Is Uber Unconstitutional?
Uber’s online platform enables passengers to find drivers to arrange a ride. Uber has introduced a convenient and often cheaper alternative to the traditional taxi service. The traditional taxi industry has challenged Uber’s entrance into a market that previously had faced little competition due to regulatory barriers to entry. In the United States, the holder of a taxi medallion possesses the right to operate a taxi in the designated geographical area. Medallion holders have sued local regulators of taxi services, challenging their failure to impose on Uber obligations similar to those that taxis bear. Such lawsuits in Chicago and other cities have alleged that the regulator’s failure to require Uber drivers to obtain medallions violates the Takings Clause of the Fifth Amendment to the U.S. Constitution. The medallion holders argue that, by allowing Uber to offer de facto taxi services without medallions, local authorities have so impaired the medallion holders’ property as to cause a compensable taking of private property.
That conclusion is false as a matter of both economic analysis and constitutional law. As an economic matter, to establish a deregulatory taking, one must prove: (1) the existence of a regulatory contract, (2) the presence of investment-backed expectations based on irreversible investment, (3) the elimination of a regulatory barrier to entry, and (4) a decline in the regulated firm’s expected revenues. Because the provision of taxi service requires little if any irreversible investment, for this reason alone the deregulation of the taxi industry cannot be a deregulatory taking. For many years, medallion holders benefited from a regulatory barrier to entry in the taxi industry enforced by the limited number of issued medallions. But with a business model based on an entirely new technology, Uber upended that equilibrium. As Justice Pitney said in 1917, no one has the right to insist that a law shall remain unchanged for his benefit. The claim that the City of Chicago has violated the Takings Clause by permitting Uber to operate in competition with taxicabs is baseless.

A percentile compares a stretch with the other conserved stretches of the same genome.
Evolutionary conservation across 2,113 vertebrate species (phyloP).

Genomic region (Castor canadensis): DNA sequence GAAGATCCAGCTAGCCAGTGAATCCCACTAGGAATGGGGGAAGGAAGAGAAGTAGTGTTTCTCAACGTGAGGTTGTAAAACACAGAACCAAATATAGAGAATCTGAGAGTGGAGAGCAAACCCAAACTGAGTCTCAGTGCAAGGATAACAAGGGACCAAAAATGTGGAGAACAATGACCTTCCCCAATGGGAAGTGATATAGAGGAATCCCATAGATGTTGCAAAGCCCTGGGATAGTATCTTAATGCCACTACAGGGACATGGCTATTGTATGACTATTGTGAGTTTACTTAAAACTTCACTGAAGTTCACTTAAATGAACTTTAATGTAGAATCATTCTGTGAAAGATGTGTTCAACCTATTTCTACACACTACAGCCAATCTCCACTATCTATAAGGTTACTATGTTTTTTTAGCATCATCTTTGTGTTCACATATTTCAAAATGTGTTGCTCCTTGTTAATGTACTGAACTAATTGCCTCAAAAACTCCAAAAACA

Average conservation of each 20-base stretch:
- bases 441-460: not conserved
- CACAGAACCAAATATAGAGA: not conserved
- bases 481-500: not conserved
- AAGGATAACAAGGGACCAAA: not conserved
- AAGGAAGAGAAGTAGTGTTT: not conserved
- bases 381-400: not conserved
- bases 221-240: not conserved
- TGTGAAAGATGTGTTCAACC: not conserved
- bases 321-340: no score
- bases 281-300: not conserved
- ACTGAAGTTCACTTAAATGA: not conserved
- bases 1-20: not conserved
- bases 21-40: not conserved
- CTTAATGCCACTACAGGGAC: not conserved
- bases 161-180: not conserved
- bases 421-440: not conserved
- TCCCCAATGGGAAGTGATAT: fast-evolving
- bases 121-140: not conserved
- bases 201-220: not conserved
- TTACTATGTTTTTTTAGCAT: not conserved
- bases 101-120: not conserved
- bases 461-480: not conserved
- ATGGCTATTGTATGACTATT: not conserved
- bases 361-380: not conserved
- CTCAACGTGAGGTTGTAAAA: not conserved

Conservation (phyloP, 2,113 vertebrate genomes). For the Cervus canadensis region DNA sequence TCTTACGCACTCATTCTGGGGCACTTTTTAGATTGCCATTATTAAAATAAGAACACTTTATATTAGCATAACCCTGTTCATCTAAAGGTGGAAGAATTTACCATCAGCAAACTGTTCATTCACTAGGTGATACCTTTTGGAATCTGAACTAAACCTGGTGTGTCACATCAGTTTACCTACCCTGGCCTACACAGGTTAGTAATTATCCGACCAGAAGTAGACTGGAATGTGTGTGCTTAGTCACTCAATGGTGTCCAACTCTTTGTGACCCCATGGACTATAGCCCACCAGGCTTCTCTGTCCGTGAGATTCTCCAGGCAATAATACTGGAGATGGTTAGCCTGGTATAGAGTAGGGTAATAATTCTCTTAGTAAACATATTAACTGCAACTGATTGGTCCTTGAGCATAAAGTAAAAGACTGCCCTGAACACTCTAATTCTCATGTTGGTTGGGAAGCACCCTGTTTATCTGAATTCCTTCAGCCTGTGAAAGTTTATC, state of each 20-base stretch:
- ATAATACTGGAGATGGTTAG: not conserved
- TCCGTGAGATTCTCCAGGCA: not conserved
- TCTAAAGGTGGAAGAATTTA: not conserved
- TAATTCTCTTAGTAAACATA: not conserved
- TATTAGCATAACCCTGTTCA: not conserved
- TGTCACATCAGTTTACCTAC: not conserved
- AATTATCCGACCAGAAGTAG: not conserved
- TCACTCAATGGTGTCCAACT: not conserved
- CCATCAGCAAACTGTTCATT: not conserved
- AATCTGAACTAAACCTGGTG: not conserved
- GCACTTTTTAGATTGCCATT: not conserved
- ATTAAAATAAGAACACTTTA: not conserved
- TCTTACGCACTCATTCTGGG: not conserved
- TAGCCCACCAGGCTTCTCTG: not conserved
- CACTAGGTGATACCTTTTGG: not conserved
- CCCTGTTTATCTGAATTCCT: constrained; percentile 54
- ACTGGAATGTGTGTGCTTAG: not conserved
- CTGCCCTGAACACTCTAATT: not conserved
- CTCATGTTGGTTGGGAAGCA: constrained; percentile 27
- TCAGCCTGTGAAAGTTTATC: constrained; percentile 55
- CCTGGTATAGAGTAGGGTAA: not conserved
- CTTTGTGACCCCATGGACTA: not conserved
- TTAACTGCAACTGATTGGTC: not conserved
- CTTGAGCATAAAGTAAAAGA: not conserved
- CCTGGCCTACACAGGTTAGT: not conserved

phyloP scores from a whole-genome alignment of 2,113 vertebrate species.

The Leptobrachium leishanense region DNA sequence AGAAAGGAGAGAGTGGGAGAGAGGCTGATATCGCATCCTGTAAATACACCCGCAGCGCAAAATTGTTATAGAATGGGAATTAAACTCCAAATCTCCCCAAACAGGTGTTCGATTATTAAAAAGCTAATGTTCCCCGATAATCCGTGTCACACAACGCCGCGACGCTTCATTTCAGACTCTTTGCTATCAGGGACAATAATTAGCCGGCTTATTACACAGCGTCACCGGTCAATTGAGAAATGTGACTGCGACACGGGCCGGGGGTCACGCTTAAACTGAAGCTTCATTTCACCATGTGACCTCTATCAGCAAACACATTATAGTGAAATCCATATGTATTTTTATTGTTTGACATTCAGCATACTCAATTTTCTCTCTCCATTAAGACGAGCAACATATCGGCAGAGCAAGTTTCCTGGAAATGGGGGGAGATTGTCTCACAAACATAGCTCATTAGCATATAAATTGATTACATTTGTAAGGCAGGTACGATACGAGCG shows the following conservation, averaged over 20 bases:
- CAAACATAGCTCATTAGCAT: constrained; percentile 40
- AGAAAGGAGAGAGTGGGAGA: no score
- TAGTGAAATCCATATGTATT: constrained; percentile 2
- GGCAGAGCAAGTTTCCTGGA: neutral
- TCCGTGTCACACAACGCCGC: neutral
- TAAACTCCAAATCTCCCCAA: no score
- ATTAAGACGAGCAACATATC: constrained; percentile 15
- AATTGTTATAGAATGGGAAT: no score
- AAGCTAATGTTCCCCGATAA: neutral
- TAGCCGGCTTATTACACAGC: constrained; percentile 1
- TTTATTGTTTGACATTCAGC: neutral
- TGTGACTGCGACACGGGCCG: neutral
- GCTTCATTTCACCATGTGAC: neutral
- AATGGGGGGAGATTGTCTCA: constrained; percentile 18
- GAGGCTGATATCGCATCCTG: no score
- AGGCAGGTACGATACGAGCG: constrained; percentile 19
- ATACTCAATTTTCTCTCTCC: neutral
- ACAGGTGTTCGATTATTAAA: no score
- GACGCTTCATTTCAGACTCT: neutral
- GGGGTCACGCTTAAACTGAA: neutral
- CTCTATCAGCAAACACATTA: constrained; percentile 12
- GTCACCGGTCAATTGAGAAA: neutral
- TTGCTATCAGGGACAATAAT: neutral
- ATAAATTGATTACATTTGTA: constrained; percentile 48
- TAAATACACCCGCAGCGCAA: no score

The Uber litigation over taxi medallions reifies a rough justice in the Constitution’s treatment of rent seeking. On the one hand, the First Amendment’s right to petition government immunizes from antitrust liability a person’s sincere efforts to persuade the legislature to bar competitors from his market. On the other hand, if the statutory barrier to entry was never essential to eliciting the incumbent’s asset-specific investment to provide a public service by enabling the incumbent to recover its quasi-rents—that is, if the incumbent has reaped pure economic rent from a naked restraint of trade that legislators created at his (or his predecessor’s) behest—then the Takings Clause will not be read to entitle the incumbent to just compensation when a new technology evades that statutory barrier to entry and competes away the economic rent that it created for incumbents. To my knowledge, this symmetry between the First and Fifth Amendments is currently only implicit in the constitutional jurisprudence on rent seeking. The current Uber litigation will give the Seventh Circuit or the Supreme Court the opportunity to declare that symmetry explicitly.
J. Gregory Sidak, Is Uber Unconstitutional?, 1 Criterion J. on Innovation 179 (2016).